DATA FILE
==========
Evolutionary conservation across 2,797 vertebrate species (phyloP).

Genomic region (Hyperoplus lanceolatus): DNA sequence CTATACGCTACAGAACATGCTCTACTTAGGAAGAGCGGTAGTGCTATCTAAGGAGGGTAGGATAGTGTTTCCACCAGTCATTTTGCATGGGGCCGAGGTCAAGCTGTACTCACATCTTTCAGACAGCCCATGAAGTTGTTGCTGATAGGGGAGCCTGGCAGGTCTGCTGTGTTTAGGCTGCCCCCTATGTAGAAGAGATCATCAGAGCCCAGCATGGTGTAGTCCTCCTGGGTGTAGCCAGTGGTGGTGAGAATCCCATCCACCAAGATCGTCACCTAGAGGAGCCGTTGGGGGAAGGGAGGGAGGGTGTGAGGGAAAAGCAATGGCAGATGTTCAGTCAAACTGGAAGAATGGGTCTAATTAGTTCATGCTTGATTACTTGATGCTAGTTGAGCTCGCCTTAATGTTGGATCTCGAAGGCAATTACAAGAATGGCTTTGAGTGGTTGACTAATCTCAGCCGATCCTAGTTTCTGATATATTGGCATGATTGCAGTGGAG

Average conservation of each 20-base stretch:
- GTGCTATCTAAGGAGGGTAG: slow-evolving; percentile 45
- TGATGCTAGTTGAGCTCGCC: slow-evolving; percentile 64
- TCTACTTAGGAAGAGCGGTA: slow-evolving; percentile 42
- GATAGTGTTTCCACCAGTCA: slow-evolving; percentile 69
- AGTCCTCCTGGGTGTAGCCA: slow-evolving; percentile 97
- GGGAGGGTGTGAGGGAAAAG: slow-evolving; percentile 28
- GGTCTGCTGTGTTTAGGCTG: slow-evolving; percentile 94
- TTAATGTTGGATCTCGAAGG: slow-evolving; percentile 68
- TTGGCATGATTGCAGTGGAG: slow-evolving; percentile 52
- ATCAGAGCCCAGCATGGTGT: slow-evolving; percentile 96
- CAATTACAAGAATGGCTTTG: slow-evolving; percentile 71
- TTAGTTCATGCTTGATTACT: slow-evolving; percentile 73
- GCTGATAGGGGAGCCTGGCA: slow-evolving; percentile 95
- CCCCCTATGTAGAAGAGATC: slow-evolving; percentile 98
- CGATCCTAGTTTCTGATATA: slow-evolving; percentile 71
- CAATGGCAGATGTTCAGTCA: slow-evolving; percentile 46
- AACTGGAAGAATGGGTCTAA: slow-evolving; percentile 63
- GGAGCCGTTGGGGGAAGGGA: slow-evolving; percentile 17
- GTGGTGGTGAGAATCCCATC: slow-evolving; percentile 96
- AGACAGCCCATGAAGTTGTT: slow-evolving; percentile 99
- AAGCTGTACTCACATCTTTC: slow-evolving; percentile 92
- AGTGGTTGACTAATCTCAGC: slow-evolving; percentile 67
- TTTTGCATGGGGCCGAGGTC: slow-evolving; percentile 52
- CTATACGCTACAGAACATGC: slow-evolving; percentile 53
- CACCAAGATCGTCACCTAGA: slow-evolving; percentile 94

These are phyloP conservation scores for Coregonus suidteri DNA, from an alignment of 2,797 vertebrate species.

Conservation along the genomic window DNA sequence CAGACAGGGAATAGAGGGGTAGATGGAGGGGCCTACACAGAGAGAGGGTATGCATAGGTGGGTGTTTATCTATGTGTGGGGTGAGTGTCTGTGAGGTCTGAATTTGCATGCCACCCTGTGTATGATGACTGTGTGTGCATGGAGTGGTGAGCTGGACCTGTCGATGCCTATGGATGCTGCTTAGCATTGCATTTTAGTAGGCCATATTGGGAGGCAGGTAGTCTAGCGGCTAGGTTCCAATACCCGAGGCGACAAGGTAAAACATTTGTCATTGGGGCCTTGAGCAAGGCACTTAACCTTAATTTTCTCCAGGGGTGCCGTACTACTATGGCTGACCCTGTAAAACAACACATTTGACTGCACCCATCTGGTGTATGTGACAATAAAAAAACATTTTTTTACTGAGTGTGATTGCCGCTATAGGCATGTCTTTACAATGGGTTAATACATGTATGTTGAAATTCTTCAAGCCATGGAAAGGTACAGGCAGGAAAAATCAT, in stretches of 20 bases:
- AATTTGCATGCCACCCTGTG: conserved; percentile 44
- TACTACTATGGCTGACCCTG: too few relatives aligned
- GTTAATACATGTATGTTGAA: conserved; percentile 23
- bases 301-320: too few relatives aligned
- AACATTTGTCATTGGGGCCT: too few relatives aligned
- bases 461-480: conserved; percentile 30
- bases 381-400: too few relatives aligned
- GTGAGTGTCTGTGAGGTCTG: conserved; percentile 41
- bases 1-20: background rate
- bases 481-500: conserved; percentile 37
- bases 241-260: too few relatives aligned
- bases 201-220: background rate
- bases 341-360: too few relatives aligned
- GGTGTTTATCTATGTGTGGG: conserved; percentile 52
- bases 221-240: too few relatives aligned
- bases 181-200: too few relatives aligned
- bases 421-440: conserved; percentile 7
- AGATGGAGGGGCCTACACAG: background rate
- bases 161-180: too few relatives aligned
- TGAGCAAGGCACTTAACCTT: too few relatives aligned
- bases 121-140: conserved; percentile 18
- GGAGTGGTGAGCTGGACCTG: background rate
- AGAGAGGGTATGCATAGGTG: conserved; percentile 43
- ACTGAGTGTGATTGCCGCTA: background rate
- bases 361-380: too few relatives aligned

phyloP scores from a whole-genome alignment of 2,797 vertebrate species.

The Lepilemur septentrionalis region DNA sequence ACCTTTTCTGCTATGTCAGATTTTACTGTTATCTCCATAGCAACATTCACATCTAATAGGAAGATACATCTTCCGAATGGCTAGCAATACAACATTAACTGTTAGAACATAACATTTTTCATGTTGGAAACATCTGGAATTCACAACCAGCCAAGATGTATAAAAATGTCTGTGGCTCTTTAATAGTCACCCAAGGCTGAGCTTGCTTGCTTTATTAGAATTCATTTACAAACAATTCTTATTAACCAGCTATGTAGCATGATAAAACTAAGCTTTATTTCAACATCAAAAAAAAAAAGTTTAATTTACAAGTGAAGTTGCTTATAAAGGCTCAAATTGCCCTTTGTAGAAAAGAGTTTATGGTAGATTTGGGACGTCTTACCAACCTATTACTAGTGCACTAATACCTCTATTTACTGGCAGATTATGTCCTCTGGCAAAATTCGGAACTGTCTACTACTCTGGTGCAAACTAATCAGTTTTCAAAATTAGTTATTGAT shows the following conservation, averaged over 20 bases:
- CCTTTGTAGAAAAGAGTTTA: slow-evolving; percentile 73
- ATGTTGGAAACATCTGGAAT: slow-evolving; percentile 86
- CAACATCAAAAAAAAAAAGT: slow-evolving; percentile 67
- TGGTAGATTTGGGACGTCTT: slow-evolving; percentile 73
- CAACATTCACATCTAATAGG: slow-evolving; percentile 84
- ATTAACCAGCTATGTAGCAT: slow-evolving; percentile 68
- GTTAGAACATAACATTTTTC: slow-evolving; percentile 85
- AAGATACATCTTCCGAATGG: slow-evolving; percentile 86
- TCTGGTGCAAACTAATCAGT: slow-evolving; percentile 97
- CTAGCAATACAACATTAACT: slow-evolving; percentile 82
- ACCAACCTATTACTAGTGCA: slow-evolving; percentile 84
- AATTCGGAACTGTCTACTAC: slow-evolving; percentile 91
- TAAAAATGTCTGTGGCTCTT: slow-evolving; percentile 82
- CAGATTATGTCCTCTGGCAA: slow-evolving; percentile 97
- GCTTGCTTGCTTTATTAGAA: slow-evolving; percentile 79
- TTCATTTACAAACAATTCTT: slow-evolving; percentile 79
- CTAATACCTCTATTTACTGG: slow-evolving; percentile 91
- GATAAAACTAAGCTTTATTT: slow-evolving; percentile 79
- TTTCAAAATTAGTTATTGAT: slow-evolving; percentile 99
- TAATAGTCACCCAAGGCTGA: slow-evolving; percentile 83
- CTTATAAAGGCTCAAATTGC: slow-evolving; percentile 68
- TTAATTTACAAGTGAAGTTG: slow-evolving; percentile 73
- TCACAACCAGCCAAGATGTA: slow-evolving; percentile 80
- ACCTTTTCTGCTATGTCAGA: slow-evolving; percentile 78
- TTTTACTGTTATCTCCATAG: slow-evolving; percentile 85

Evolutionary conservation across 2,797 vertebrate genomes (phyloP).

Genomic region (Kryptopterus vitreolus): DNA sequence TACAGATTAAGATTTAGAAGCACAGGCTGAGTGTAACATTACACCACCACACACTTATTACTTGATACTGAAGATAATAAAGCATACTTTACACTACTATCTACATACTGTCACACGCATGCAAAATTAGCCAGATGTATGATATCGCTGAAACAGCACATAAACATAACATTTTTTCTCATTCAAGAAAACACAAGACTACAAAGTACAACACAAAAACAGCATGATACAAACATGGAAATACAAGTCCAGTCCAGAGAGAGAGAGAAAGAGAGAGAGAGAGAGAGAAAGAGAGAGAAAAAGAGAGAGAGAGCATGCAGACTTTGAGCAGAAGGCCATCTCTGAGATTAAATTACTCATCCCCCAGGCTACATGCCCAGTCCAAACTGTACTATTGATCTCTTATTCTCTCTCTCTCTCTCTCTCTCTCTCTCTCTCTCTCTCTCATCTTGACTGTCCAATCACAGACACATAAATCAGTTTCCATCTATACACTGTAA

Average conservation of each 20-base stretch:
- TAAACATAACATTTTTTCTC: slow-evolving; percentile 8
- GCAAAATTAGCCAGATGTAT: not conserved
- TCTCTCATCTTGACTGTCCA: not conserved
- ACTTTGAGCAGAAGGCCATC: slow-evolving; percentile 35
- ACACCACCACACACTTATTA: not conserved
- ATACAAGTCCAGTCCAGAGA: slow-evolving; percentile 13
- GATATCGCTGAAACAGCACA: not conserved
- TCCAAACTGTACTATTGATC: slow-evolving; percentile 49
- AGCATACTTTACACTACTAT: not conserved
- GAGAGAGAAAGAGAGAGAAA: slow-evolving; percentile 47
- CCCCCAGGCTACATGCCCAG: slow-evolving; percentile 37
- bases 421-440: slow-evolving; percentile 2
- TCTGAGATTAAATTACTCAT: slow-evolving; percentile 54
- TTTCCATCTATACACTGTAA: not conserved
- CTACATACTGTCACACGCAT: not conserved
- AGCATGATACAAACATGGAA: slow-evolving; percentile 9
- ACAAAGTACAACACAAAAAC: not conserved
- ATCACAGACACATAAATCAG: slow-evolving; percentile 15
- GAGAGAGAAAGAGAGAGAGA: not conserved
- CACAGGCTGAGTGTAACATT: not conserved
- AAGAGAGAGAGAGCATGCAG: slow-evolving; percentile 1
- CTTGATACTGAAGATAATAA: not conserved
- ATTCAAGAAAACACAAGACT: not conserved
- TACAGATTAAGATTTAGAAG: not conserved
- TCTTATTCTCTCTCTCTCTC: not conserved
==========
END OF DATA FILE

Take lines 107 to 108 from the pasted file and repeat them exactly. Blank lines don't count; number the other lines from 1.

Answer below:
- CTTGATACTGAAGATAATAA: not conserved
- ATTCAAGAAAACACAAGACT: not conserved